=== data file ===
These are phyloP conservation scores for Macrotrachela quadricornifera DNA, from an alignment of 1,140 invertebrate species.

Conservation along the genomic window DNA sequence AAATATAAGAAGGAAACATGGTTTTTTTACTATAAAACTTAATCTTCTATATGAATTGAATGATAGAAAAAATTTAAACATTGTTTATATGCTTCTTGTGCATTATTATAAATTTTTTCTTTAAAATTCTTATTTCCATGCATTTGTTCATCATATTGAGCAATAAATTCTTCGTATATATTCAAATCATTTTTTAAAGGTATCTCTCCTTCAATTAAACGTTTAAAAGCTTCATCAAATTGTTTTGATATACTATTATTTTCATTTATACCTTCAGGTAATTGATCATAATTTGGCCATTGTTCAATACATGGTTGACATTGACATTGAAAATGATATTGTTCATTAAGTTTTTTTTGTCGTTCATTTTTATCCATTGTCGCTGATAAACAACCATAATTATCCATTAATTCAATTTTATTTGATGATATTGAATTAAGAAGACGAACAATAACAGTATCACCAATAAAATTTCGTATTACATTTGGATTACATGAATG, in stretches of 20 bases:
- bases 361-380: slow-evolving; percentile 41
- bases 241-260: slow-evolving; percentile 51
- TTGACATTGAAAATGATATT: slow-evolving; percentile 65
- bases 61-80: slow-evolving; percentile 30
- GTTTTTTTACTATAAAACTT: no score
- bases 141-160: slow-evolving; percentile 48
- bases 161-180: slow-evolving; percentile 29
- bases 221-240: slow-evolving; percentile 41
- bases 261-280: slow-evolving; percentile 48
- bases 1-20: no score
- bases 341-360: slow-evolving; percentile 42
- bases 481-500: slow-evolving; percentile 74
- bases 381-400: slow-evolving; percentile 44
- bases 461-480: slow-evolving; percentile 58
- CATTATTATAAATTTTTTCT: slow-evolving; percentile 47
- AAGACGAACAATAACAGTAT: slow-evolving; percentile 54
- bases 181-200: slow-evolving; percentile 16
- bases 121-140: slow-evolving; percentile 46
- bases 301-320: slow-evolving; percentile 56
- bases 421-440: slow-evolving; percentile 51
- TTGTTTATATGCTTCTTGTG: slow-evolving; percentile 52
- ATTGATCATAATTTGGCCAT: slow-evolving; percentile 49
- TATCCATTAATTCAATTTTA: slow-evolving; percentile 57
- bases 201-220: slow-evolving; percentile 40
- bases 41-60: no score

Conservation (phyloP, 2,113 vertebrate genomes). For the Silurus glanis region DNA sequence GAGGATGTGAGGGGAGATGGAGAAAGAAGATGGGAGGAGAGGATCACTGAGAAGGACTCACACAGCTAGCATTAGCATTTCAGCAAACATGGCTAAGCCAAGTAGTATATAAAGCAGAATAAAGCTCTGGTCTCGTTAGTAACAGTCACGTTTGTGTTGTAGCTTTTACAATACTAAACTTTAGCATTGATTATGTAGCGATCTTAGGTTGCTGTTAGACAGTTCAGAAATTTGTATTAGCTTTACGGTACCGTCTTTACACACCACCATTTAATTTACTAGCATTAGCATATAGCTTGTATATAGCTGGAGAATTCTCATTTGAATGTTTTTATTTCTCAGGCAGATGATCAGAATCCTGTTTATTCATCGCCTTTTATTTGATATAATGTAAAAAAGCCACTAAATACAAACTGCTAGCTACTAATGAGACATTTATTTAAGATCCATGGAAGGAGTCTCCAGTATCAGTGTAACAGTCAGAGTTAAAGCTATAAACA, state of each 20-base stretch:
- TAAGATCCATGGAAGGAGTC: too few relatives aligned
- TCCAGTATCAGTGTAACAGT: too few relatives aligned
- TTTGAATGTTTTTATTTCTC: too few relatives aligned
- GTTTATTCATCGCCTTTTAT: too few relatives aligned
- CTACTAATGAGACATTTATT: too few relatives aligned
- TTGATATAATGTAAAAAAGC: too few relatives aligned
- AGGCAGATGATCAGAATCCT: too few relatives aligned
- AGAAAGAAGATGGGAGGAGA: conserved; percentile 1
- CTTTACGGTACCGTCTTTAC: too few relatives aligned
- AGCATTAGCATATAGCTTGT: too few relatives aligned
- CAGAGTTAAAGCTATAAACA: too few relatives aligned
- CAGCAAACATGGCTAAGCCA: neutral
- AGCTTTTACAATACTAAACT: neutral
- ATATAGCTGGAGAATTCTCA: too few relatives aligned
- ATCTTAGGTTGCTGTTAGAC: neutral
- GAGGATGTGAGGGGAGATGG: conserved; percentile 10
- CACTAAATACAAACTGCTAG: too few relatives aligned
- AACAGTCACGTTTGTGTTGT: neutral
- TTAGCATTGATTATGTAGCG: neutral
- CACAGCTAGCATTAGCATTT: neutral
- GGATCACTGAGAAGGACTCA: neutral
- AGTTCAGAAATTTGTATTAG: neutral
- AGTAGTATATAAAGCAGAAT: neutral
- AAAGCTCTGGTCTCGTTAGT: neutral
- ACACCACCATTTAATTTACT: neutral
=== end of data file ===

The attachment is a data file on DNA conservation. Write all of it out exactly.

These are phyloP conservation scores for Macrotrachela quadricornifera DNA, from an alignment of 1,140 invertebrate species.

Conservation along the genomic window DNA sequence AAATATAAGAAGGAAACATGGTTTTTTTACTATAAAACTTAATCTTCTATATGAATTGAATGATAGAAAAAATTTAAACATTGTTTATATGCTTCTTGTGCATTATTATAAATTTTTTCTTTAAAATTCTTATTTCCATGCATTTGTTCATCATATTGAGCAATAAATTCTTCGTATATATTCAAATCATTTTTTAAAGGTATCTCTCCTTCAATTAAACGTTTAAAAGCTTCATCAAATTGTTTTGATATACTATTATTTTCATTTATACCTTCAGGTAATTGATCATAATTTGGCCATTGTTCAATACATGGTTGACATTGACATTGAAAATGATATTGTTCATTAAGTTTTTTTTGTCGTTCATTTTTATCCATTGTCGCTGATAAACAACCATAATTATCCATTAATTCAATTTTATTTGATGATATTGAATTAAGAAGACGAACAATAACAGTATCACCAATAAAATTTCGTATTACATTTGGATTACATGAATG, in stretches of 20 bases:
- bases 361-380: slow-evolving; percentile 41
- bases 241-260: slow-evolving; percentile 51
- TTGACATTGAAAATGATATT: slow-evolving; percentile 65
- bases 61-80: slow-evolving; percentile 30
- GTTTTTTTACTATAAAACTT: no score
- bases 141-160: slow-evolving; percentile 48
- bases 161-180: slow-evolving; percentile 29
- bases 221-240: slow-evolving; percentile 41
- bases 261-280: slow-evolving; percentile 48
- bases 1-20: no score
- bases 341-360: slow-evolving; percentile 42
- bases 481-500: slow-evolving; percentile 74
- bases 381-400: slow-evolving; percentile 44
- bases 461-480: slow-evolving; percentile 58
- CATTATTATAAATTTTTTCT: slow-evolving; percentile 47
- AAGACGAACAATAACAGTAT: slow-evolving; percentile 54
- bases 181-200: slow-evolving; percentile 16
- bases 121-140: slow-evolving; percentile 46
- bases 301-320: slow-evolving; percentile 56
- bases 421-440: slow-evolving; percentile 51
- TTGTTTATATGCTTCTTGTG: slow-evolving; percentile 52
- ATTGATCATAATTTGGCCAT: slow-evolving; percentile 49
- TATCCATTAATTCAATTTTA: slow-evolving; percentile 57
- bases 201-220: slow-evolving; percentile 40
- bases 41-60: no score

Conservation (phyloP, 2,113 vertebrate genomes). For the Silurus glanis region DNA sequence GAGGATGTGAGGGGAGATGGAGAAAGAAGATGGGAGGAGAGGATCACTGAGAAGGACTCACACAGCTAGCATTAGCATTTCAGCAAACATGGCTAAGCCAAGTAGTATATAAAGCAGAATAAAGCTCTGGTCTCGTTAGTAACAGTCACGTTTGTGTTGTAGCTTTTACAATACTAAACTTTAGCATTGATTATGTAGCGATCTTAGGTTGCTGTTAGACAGTTCAGAAATTTGTATTAGCTTTACGGTACCGTCTTTACACACCACCATTTAATTTACTAGCATTAGCATATAGCTTGTATATAGCTGGAGAATTCTCATTTGAATGTTTTTATTTCTCAGGCAGATGATCAGAATCCTGTTTATTCATCGCCTTTTATTTGATATAATGTAAAAAAGCCACTAAATACAAACTGCTAGCTACTAATGAGACATTTATTTAAGATCCATGGAAGGAGTCTCCAGTATCAGTGTAACAGTCAGAGTTAAAGCTATAAACA, state of each 20-base stretch:
- TAAGATCCATGGAAGGAGTC: too few relatives aligned
- TCCAGTATCAGTGTAACAGT: too few relatives aligned
- TTTGAATGTTTTTATTTCTC: too few relatives aligned
- GTTTATTCATCGCCTTTTAT: too few relatives aligned
- CTACTAATGAGACATTTATT: too few relatives aligned
- TTGATATAATGTAAAAAAGC: too few relatives aligned
- AGGCAGATGATCAGAATCCT: too few relatives aligned
- AGAAAGAAGATGGGAGGAGA: conserved; percentile 1
- CTTTACGGTACCGTCTTTAC: too few relatives aligned
- AGCATTAGCATATAGCTTGT: too few relatives aligned
- CAGAGTTAAAGCTATAAACA: too few relatives aligned
- CAGCAAACATGGCTAAGCCA: neutral
- AGCTTTTACAATACTAAACT: neutral
- ATATAGCTGGAGAATTCTCA: too few relatives aligned
- ATCTTAGGTTGCTGTTAGAC: neutral
- GAGGATGTGAGGGGAGATGG: conserved; percentile 10
- CACTAAATACAAACTGCTAG: too few relatives aligned
- AACAGTCACGTTTGTGTTGT: neutral
- TTAGCATTGATTATGTAGCG: neutral
- CACAGCTAGCATTAGCATTT: neutral
- GGATCACTGAGAAGGACTCA: neutral
- AGTTCAGAAATTTGTATTAG: neutral
- AGTAGTATATAAAGCAGAAT: neutral
- AAAGCTCTGGTCTCGTTAGT: neutral
- ACACCACCATTTAATTTACT: neutral